Continual, Dynamic Community Building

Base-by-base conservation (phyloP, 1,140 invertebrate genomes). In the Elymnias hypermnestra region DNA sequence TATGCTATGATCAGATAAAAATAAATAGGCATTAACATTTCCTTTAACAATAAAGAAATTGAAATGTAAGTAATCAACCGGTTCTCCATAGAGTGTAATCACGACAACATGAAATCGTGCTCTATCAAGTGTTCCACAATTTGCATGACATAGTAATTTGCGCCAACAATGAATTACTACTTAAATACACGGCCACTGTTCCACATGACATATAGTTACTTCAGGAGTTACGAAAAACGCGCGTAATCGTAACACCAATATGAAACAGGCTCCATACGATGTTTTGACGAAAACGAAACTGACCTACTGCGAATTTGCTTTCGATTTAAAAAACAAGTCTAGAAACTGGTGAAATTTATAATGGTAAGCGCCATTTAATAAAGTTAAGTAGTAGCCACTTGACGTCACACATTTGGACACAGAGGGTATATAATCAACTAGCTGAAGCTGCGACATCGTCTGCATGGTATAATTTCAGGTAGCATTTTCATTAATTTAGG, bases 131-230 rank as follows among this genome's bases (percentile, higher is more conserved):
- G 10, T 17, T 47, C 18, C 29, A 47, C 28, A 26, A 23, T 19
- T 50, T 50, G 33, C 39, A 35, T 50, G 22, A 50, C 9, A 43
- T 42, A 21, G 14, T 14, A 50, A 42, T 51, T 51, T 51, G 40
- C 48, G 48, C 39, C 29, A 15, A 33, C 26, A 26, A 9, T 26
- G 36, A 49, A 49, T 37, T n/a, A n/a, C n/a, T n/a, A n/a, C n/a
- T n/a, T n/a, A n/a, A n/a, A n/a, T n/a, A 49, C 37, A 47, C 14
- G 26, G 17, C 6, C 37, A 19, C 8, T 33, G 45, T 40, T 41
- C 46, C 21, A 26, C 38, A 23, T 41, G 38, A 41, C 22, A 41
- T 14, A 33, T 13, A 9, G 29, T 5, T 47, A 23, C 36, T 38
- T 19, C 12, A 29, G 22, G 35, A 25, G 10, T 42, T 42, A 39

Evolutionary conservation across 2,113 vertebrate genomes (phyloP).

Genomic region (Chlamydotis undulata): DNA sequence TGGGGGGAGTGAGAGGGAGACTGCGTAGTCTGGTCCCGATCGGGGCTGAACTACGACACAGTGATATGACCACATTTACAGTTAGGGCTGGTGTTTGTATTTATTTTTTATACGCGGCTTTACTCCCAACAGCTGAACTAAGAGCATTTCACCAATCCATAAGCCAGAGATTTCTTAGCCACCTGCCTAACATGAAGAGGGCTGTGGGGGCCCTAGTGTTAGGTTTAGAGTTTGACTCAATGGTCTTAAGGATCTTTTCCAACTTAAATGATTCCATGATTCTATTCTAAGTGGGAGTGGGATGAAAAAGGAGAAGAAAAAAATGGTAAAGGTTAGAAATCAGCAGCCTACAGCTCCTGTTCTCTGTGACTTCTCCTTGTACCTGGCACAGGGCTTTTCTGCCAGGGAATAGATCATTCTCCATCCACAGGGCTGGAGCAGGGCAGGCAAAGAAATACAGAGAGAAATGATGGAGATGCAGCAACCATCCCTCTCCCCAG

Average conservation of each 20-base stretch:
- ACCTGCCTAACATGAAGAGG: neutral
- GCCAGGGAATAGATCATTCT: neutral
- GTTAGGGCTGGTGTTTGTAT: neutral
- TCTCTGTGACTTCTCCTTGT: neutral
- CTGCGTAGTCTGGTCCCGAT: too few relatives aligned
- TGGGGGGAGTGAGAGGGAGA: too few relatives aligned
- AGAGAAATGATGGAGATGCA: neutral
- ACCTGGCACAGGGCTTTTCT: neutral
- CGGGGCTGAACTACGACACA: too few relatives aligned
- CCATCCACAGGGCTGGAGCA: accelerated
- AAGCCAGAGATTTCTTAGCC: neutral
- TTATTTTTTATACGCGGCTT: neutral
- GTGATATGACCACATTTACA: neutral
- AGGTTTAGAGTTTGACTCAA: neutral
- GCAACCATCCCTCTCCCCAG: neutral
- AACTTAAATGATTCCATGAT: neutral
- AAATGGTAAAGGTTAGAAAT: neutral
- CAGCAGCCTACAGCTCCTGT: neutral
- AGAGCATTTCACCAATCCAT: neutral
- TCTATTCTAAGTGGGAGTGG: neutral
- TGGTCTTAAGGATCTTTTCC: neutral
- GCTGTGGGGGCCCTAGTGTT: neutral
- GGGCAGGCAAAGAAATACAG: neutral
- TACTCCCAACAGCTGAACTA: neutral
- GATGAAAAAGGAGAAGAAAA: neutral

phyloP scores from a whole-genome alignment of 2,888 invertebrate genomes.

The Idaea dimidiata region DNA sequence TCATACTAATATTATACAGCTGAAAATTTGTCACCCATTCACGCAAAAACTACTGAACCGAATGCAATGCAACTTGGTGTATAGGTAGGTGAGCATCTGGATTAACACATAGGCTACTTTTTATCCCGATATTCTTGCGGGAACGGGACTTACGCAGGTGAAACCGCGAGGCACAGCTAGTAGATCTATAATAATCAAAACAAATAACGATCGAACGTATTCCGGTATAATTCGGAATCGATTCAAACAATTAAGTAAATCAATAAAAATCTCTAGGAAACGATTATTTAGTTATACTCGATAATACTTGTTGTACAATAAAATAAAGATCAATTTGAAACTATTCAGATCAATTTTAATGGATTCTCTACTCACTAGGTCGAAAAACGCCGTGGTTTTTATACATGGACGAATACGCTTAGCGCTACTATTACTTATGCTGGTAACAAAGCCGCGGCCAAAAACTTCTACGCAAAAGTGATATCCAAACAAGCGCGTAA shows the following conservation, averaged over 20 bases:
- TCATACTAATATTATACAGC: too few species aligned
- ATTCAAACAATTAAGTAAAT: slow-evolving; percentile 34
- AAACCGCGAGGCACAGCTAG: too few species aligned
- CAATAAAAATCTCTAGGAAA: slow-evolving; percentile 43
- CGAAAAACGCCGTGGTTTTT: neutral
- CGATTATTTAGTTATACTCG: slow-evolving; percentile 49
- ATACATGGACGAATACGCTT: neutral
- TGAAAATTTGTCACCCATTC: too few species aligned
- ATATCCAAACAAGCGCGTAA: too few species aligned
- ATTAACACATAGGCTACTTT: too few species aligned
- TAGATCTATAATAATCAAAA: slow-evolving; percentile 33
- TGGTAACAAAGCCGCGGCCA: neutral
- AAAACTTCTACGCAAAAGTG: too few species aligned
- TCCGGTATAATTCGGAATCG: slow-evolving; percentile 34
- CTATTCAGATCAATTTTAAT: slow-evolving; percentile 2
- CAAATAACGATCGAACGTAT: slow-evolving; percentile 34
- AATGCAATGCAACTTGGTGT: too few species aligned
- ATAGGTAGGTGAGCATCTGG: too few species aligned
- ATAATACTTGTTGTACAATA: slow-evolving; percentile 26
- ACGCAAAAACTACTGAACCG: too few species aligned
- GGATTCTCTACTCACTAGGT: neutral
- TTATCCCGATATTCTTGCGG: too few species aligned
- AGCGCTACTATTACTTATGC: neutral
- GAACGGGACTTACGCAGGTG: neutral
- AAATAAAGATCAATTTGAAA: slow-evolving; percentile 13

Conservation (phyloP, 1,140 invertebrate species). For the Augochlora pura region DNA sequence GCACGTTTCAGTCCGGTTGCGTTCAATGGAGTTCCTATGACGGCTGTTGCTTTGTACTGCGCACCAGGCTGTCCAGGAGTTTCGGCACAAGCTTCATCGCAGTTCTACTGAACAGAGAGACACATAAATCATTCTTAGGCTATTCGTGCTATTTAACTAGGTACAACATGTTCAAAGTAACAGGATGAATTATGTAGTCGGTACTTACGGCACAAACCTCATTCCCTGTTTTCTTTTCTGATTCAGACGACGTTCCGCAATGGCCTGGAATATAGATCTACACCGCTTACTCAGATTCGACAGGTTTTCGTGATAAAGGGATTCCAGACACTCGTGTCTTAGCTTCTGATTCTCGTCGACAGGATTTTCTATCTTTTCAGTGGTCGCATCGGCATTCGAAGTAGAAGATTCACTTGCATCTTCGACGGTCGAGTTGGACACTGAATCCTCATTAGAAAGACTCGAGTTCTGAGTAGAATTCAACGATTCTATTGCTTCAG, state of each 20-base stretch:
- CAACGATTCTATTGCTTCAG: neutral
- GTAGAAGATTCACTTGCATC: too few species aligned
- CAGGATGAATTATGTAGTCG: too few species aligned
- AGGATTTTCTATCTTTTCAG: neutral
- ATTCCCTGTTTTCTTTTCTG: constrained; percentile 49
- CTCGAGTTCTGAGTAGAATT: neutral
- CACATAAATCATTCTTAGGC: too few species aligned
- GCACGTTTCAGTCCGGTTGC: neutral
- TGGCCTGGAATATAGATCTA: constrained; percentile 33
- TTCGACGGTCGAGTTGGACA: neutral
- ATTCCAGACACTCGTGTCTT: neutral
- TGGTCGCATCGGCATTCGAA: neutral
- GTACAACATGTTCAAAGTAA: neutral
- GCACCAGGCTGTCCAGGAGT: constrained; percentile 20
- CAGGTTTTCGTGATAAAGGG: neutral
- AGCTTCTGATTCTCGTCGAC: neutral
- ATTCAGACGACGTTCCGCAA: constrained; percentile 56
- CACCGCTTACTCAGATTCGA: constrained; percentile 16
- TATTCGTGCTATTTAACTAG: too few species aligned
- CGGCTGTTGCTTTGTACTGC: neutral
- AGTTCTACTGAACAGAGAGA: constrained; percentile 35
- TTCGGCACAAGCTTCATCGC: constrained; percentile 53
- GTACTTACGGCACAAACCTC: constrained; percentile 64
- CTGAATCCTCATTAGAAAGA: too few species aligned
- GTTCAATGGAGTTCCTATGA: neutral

It’s important to reiterate the power of servers designed to create community first, instead of monitor interactionism as a primary premise. Online, I’ve been calling this “community-first versus policing-first” architecture: much of MS Teams, Blackboard and Brightspace design spaces to be monitored and tightly controlled via panoptical strategies of dataveillance taking, lack of private space, and attendance-based completion checking. On Discord, the paradigm is reversed: I am invited into spaces and the classroom is mostly their architecture to use how they please. Students use the “#off-topic” forum to share pictures of their pets and boost morale, while I use channels like “#announcements” to keep the course on track and send gentle reminders about upcoming work due, upcoming meetings or suggestions for teamwork elements. I frequently reinforce and remind students how to use the platform itself, and continually reinforce that this is mostly their space and I’m just a facilitator within it to make sure things don’t go haywire. Team chats are relatively active during class workweeks and easily allow for crip time (because of the text-first reliance), as all of these channels premise asynchronicity as perfectly acceptable interaction – this is opposite of Zoom or MS Teams, who clearly treat asynchronicity as more of an “afterthought” or “catch-up metric” for those who do not have the ability to be available during synchronous timeslots or when everyone else works on abled time.